Physic itself in the last place is to be considered; "for the Lord hath created medicines of the earth, and he that is wise will not abhor them." Ecclus. xxxviii. 4. ver. 7. "of such doth the apothecary make a confection," &c. Of these medicines there be diverse and infinite kinds, plants, metals, animals, &c., and those of several natures, some good for one, hurtful to another: some noxious in themselves, corrected by art, very wholesome and good, simples, mixed, &c., and therefore left to be managed by discreet and skilful physicians, and thence applied to man's use. To this purpose they have invented method, and several rules of art, to put these remedies in order, for their particular ends. Physic (as Hippocrates defines it) is nought else but "addition and subtraction;" and as it is required in all other diseases, so in this of melancholy it ought to be most accurate, it being (as Mercurialis acknowledgeth) so common an affection in these our times, and therefore fit to be understood. Several prescripts and methods I find in several men, some take upon them to cure all maladies with one medicine, severally applied, as that panacea, aurum potabile, so much controverted in these days, herba solis, &c. Paracelsus reduceth all diseases to four principal heads, to whom Severinus, Ravelascus, Leo Suavius, and others adhere and imitate: those are leprosy, gout, dropsy, falling-sickness. To which they reduce the rest; as to leprosy, ulcers, itches, furfurs, scabs, &c. To gout, stone, colic, toothache, headache, &c. To dropsy, agues, jaundice, cachexia, &c. To the falling-sickness, belong palsy, vertigo, cramps, convulsions, incubus, apoplexy, &c. "If any of these four principal be cured" (saith Ravelascus) "all the inferior are cured," and the same remedies commonly serve: but this is too general, and by some contradicted: for this peculiar disease of melancholy, of which I am now to speak, I find several cures, several methods and prescripts. They that intend the practic cure of melancholy, saith Duretus in his notes to Hollerius, set down nine peculiar scopes or ends; Savanarola prescribes seven especial canons. Aelianus Montaltus cap. 26. Faventinus in his empirics, Hercules de Saxonia, &c., have their several injunctions and rules, all tending to one end. The ordinary is threefold, which I mean to follow. Διαιτητιχη [Diaitaetike], Pharmaceutica, and Chirurgica, diet, or living, apothecary, chirurgery, which Wecker, Crato, Guianerius, &c., and most, prescribe; of which I will insist, and speak in their order.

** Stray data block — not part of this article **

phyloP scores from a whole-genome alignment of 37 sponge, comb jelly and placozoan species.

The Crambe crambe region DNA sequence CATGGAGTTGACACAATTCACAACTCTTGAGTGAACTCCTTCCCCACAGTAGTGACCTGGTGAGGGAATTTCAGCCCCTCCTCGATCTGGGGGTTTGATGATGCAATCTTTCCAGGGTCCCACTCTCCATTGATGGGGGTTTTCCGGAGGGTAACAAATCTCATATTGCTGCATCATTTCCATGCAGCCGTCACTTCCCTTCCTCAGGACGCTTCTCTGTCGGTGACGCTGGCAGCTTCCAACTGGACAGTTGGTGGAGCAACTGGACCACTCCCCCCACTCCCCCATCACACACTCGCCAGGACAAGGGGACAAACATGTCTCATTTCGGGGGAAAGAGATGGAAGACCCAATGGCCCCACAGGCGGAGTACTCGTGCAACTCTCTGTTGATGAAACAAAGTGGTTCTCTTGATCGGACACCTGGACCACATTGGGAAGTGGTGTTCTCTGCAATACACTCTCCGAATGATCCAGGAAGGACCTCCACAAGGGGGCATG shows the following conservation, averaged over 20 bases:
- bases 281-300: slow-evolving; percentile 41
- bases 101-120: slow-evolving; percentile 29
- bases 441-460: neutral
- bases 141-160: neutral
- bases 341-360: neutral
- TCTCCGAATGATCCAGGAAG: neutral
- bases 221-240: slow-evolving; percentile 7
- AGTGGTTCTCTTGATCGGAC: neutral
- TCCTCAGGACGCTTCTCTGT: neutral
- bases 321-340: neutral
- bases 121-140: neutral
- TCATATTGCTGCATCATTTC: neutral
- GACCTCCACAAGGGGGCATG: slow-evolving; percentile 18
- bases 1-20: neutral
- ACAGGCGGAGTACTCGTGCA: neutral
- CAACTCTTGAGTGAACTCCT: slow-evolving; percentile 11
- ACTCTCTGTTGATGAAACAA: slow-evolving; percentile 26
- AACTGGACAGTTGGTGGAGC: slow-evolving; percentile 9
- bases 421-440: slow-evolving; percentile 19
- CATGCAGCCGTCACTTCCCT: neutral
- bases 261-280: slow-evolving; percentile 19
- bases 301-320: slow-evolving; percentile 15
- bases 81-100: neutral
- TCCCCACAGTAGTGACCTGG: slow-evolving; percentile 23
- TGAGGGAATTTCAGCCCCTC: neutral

SECT. II. MEMB. I.